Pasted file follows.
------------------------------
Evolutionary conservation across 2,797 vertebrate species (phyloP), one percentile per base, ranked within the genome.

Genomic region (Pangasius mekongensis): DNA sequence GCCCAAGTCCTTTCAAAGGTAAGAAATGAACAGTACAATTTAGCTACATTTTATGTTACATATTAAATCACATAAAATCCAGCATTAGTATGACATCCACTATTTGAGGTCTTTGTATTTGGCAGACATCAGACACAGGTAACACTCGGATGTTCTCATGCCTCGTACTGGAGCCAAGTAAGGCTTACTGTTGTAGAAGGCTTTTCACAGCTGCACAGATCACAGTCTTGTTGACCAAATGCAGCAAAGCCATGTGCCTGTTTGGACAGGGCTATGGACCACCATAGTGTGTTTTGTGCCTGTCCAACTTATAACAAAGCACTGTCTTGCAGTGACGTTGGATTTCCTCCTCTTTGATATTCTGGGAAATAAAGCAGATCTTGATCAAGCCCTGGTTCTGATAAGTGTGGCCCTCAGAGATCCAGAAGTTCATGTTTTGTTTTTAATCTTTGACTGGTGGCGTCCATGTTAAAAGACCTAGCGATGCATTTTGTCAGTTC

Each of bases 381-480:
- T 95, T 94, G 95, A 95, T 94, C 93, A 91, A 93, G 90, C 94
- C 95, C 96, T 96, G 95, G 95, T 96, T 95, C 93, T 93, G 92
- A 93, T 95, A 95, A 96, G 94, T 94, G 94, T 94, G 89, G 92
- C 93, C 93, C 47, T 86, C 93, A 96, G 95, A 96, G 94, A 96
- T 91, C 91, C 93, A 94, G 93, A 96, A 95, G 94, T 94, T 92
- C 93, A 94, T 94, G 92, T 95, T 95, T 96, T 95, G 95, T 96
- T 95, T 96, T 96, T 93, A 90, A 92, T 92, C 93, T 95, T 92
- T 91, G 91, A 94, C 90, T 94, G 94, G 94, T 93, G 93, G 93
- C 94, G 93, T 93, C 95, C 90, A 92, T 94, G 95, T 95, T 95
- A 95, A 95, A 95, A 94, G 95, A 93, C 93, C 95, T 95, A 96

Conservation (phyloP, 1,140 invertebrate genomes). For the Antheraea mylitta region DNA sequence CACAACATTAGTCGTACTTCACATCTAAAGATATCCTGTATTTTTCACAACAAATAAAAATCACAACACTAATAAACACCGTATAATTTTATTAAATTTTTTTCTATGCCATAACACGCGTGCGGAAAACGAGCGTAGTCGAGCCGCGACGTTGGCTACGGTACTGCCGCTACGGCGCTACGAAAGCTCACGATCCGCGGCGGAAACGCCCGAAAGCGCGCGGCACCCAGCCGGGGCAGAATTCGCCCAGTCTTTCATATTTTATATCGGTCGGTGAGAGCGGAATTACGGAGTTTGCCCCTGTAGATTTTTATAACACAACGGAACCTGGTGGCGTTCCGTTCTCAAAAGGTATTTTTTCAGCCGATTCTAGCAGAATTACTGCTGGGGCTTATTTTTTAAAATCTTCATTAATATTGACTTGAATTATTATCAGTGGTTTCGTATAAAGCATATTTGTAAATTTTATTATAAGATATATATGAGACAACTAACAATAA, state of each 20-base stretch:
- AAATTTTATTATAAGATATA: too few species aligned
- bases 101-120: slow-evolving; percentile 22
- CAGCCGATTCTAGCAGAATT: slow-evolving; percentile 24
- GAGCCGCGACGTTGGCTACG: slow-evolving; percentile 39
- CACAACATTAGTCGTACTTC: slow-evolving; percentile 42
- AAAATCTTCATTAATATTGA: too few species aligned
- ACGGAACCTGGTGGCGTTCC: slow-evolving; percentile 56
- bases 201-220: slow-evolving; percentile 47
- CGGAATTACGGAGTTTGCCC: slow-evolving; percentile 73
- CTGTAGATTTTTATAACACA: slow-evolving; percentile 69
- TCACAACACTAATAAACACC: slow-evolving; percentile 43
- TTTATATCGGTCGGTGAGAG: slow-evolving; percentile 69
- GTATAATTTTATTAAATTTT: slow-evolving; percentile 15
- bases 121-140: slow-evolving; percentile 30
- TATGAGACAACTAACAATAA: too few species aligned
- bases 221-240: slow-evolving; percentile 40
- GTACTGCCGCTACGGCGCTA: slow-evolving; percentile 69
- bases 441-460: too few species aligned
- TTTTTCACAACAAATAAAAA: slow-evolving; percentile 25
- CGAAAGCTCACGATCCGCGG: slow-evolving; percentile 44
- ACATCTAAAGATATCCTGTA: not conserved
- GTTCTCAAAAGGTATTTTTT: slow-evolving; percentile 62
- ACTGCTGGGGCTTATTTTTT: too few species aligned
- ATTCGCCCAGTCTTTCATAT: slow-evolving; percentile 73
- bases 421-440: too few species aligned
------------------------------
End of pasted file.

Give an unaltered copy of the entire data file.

Evolutionary conservation across 2,797 vertebrate species (phyloP), one percentile per base, ranked within the genome.

Genomic region (Pangasius mekongensis): DNA sequence GCCCAAGTCCTTTCAAAGGTAAGAAATGAACAGTACAATTTAGCTACATTTTATGTTACATATTAAATCACATAAAATCCAGCATTAGTATGACATCCACTATTTGAGGTCTTTGTATTTGGCAGACATCAGACACAGGTAACACTCGGATGTTCTCATGCCTCGTACTGGAGCCAAGTAAGGCTTACTGTTGTAGAAGGCTTTTCACAGCTGCACAGATCACAGTCTTGTTGACCAAATGCAGCAAAGCCATGTGCCTGTTTGGACAGGGCTATGGACCACCATAGTGTGTTTTGTGCCTGTCCAACTTATAACAAAGCACTGTCTTGCAGTGACGTTGGATTTCCTCCTCTTTGATATTCTGGGAAATAAAGCAGATCTTGATCAAGCCCTGGTTCTGATAAGTGTGGCCCTCAGAGATCCAGAAGTTCATGTTTTGTTTTTAATCTTTGACTGGTGGCGTCCATGTTAAAAGACCTAGCGATGCATTTTGTCAGTTC

Each of bases 381-480:
- T 95, T 94, G 95, A 95, T 94, C 93, A 91, A 93, G 90, C 94
- C 95, C 96, T 96, G 95, G 95, T 96, T 95, C 93, T 93, G 92
- A 93, T 95, A 95, A 96, G 94, T 94, G 94, T 94, G 89, G 92
- C 93, C 93, C 47, T 86, C 93, A 96, G 95, A 96, G 94, A 96
- T 91, C 91, C 93, A 94, G 93, A 96, A 95, G 94, T 94, T 92
- C 93, A 94, T 94, G 92, T 95, T 95, T 96, T 95, G 95, T 96
- T 95, T 96, T 96, T 93, A 90, A 92, T 92, C 93, T 95, T 92
- T 91, G 91, A 94, C 90, T 94, G 94, G 94, T 93, G 93, G 93
- C 94, G 93, T 93, C 95, C 90, A 92, T 94, G 95, T 95, T 95
- A 95, A 95, A 95, A 94, G 95, A 93, C 93, C 95, T 95, A 96

Conservation (phyloP, 1,140 invertebrate genomes). For the Antheraea mylitta region DNA sequence CACAACATTAGTCGTACTTCACATCTAAAGATATCCTGTATTTTTCACAACAAATAAAAATCACAACACTAATAAACACCGTATAATTTTATTAAATTTTTTTCTATGCCATAACACGCGTGCGGAAAACGAGCGTAGTCGAGCCGCGACGTTGGCTACGGTACTGCCGCTACGGCGCTACGAAAGCTCACGATCCGCGGCGGAAACGCCCGAAAGCGCGCGGCACCCAGCCGGGGCAGAATTCGCCCAGTCTTTCATATTTTATATCGGTCGGTGAGAGCGGAATTACGGAGTTTGCCCCTGTAGATTTTTATAACACAACGGAACCTGGTGGCGTTCCGTTCTCAAAAGGTATTTTTTCAGCCGATTCTAGCAGAATTACTGCTGGGGCTTATTTTTTAAAATCTTCATTAATATTGACTTGAATTATTATCAGTGGTTTCGTATAAAGCATATTTGTAAATTTTATTATAAGATATATATGAGACAACTAACAATAA, state of each 20-base stretch:
- AAATTTTATTATAAGATATA: too few species aligned
- bases 101-120: slow-evolving; percentile 22
- CAGCCGATTCTAGCAGAATT: slow-evolving; percentile 24
- GAGCCGCGACGTTGGCTACG: slow-evolving; percentile 39
- CACAACATTAGTCGTACTTC: slow-evolving; percentile 42
- AAAATCTTCATTAATATTGA: too few species aligned
- ACGGAACCTGGTGGCGTTCC: slow-evolving; percentile 56
- bases 201-220: slow-evolving; percentile 47
- CGGAATTACGGAGTTTGCCC: slow-evolving; percentile 73
- CTGTAGATTTTTATAACACA: slow-evolving; percentile 69
- TCACAACACTAATAAACACC: slow-evolving; percentile 43
- TTTATATCGGTCGGTGAGAG: slow-evolving; percentile 69
- GTATAATTTTATTAAATTTT: slow-evolving; percentile 15
- bases 121-140: slow-evolving; percentile 30
- TATGAGACAACTAACAATAA: too few species aligned
- bases 221-240: slow-evolving; percentile 40
- GTACTGCCGCTACGGCGCTA: slow-evolving; percentile 69
- bases 441-460: too few species aligned
- TTTTTCACAACAAATAAAAA: slow-evolving; percentile 25
- CGAAAGCTCACGATCCGCGG: slow-evolving; percentile 44
- ACATCTAAAGATATCCTGTA: not conserved
- GTTCTCAAAAGGTATTTTTT: slow-evolving; percentile 62
- ACTGCTGGGGCTTATTTTTT: too few species aligned
- ATTCGCCCAGTCTTTCATAT: slow-evolving; percentile 73
- bases 421-440: too few species aligned